Brown and Lugo state they interpreted my rebuttal as a set of reviewer's comments, and decided to revise their manuscript to clarify "issues that were poorly discussed." This is an unusual interpretation, given that they received the advance copy of the rebuttal accompanied by a letter from the editors accepting their article manuscript as it stood and informing them that the rebuttal manuscript had also been accepted. I would say that the editors were being very generous in accepting at face value Brown and Lugo's explanation of having thought that the rebuttal was intended as a set of reviewer's comments. Reviewer's comments don't usually come in the form of thirty-page peer-reviewed manuscripts already accepted for publication. As Brown and Lugo's letter mentions (p. 201), they had already received their reviewers' comments separately some time previously. I was one of the reviewers, and deduce that approximately three months elapsed between the time they received the reviewers' comments and the time they received my rebuttal (during which time they apparently did not think it necessary to revise their manuscript). I find it improbable that Brown and Lugo did not understand that their reply to my rebuttal should take the form of a separate round rather than a revision of their manuscript and a corresponding co-evolution of the rebuttal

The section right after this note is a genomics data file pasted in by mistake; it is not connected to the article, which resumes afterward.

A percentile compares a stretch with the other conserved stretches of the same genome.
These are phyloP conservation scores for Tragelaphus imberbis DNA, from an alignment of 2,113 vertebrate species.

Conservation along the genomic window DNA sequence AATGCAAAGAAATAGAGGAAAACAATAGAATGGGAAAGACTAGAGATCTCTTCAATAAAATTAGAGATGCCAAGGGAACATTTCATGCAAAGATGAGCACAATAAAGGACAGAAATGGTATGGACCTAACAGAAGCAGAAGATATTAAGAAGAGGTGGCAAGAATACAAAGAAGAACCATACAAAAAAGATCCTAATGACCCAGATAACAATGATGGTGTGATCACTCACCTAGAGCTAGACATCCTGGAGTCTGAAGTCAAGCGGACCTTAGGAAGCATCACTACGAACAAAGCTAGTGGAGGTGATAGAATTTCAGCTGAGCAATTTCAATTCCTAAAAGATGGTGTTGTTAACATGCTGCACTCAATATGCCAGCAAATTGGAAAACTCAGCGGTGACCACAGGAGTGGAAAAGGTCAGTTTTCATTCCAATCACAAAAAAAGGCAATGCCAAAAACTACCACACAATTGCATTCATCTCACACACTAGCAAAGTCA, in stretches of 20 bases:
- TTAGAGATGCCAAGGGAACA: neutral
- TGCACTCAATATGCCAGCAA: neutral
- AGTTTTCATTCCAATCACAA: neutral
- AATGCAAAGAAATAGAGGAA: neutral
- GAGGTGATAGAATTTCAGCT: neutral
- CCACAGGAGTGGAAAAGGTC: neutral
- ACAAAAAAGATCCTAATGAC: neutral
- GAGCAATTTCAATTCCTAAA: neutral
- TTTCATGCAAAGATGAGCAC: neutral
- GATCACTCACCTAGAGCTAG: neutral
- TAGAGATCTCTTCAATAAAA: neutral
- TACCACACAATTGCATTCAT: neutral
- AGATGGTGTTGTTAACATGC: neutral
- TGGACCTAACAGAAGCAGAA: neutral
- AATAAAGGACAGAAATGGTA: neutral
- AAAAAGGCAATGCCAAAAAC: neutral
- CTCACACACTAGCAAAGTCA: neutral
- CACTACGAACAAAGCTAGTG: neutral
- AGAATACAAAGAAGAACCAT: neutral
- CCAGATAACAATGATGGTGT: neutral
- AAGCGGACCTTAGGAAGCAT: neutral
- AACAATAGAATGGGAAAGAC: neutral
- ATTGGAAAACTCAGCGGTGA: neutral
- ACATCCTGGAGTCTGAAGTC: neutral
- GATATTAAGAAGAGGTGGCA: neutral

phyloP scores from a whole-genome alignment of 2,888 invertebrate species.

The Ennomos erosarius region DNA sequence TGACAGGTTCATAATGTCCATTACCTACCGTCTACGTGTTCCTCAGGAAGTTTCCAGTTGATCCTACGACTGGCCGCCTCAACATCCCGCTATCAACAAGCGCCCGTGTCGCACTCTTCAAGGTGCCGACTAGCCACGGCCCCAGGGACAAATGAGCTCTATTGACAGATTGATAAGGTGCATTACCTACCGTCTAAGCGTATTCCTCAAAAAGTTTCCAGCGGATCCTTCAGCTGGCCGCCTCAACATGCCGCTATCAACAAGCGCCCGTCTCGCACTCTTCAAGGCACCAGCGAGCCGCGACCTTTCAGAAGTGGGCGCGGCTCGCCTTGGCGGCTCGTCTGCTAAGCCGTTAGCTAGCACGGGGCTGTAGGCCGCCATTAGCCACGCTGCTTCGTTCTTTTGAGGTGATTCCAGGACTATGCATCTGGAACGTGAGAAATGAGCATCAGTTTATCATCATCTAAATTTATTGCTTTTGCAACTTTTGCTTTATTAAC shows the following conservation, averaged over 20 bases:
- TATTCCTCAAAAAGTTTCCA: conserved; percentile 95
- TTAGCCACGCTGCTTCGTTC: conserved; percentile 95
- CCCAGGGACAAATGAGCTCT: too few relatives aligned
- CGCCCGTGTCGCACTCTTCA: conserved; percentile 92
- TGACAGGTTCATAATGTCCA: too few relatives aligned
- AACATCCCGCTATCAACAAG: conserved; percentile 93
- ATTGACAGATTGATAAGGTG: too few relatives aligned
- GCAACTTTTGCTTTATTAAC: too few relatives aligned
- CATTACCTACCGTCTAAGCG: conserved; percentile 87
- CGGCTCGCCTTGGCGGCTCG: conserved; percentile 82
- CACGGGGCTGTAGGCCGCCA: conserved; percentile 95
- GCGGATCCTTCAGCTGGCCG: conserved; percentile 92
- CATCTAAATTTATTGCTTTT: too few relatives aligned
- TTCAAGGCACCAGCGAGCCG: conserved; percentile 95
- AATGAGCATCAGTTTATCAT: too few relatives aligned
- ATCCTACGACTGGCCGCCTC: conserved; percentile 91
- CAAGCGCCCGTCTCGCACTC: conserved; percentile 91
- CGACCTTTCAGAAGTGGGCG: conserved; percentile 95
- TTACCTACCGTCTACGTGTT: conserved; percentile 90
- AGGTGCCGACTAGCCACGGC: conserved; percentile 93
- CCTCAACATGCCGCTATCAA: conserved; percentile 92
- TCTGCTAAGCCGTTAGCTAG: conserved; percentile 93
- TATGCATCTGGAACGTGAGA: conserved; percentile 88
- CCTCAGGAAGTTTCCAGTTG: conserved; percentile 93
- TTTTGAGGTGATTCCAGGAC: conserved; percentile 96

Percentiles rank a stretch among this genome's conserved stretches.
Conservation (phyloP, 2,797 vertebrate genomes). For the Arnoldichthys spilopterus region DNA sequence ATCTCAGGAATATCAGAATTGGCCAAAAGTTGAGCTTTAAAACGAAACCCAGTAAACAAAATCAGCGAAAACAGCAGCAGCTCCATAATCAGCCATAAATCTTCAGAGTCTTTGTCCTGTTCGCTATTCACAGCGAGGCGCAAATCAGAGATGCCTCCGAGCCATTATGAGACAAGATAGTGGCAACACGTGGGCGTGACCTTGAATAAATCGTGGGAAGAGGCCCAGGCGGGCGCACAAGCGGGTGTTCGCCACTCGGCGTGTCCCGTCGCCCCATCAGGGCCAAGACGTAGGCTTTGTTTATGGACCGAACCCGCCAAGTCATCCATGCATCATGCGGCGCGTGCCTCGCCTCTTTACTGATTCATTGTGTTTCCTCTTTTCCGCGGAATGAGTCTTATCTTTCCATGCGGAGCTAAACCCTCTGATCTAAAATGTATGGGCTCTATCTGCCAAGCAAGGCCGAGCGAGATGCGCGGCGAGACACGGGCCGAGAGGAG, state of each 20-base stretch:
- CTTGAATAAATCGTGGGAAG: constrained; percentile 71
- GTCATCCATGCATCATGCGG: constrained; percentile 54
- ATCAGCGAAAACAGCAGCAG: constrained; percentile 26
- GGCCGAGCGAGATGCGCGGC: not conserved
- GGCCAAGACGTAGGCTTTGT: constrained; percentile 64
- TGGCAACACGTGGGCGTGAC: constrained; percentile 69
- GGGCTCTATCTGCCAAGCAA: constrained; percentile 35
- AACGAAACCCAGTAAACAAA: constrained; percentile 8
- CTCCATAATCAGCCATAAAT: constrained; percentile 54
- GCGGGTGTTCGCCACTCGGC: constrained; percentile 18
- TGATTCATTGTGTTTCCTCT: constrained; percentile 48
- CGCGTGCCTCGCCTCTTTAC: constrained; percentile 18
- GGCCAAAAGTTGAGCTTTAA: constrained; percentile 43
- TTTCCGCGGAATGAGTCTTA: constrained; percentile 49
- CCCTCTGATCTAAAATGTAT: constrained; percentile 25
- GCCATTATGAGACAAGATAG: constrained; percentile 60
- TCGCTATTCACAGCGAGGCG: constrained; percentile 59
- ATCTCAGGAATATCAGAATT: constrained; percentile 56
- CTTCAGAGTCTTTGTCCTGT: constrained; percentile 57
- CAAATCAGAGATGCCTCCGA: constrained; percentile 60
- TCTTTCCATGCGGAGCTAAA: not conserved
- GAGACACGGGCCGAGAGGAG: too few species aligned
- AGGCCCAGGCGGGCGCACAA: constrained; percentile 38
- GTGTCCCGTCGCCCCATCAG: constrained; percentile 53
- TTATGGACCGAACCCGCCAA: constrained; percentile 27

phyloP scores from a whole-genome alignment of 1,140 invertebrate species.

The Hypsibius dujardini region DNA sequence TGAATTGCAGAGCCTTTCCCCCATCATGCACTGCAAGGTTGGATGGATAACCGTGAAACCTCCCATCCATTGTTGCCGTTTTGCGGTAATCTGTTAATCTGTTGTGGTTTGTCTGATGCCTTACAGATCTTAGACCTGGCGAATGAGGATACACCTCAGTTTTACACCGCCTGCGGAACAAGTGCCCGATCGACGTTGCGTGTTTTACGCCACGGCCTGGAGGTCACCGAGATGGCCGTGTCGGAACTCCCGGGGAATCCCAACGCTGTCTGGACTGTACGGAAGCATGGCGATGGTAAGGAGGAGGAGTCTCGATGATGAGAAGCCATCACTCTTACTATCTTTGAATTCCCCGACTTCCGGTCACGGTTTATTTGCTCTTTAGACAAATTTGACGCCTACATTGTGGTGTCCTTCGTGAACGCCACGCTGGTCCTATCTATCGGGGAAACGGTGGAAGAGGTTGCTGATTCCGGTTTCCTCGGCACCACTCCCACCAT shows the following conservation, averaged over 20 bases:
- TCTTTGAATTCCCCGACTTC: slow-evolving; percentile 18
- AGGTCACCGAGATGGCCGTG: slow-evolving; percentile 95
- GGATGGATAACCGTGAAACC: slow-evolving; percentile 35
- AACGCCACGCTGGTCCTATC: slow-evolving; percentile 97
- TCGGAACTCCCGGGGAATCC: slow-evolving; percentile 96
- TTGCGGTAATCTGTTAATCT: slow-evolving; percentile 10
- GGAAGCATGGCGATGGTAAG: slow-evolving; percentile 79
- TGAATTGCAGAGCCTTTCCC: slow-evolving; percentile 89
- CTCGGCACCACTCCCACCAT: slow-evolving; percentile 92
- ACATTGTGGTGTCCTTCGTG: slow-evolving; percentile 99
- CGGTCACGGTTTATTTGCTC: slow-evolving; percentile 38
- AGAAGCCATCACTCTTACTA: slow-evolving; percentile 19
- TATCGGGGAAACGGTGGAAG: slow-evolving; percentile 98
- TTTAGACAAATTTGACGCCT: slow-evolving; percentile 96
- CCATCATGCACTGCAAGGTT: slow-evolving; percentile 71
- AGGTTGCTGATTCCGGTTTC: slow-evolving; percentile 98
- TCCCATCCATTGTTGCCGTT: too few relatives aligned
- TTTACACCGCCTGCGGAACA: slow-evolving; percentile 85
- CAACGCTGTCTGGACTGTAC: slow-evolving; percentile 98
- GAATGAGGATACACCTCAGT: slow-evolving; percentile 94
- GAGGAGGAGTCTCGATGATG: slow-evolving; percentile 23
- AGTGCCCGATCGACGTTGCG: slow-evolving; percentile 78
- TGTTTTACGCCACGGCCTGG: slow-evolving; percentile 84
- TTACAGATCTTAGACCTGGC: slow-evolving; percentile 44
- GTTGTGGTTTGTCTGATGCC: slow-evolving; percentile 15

- all while in press and, by the time they submitted their revision, scheduled for publication within a matter of days. One indication that they really knew that the rebuttal was not reviewer's comments is their extraordinary confession of having revised their article "WITHOUT changing any of our numbers of main points of discussion as a result of his [Fearnside's] comments." When I receive reviewers' comments I generally try my best to incorporate the advice given into my papers.

Brown and Lugo accuse me of "scientific laziness," claiming that I should have rewritten my rebuttal to address only their revised manuscript. Laziness was not the issue. Rather, it was important that both the original and modified versions of the manuscript be rebutted. The original version was widely circulated in manuscript form among researchers concerned with climate change, presumably by Brown and Lugo themselves. As a result, the original version of the manuscript has been repeatedly cited in the literature as "submitted" or "in press," and is still being so cited (in fact, I reviewed one manuscript within the last month that used numbers from the original version). In addition, Brown and Lugo have published the original version elsewhere in a conference proceedings (Brown and Lugo, 1992c).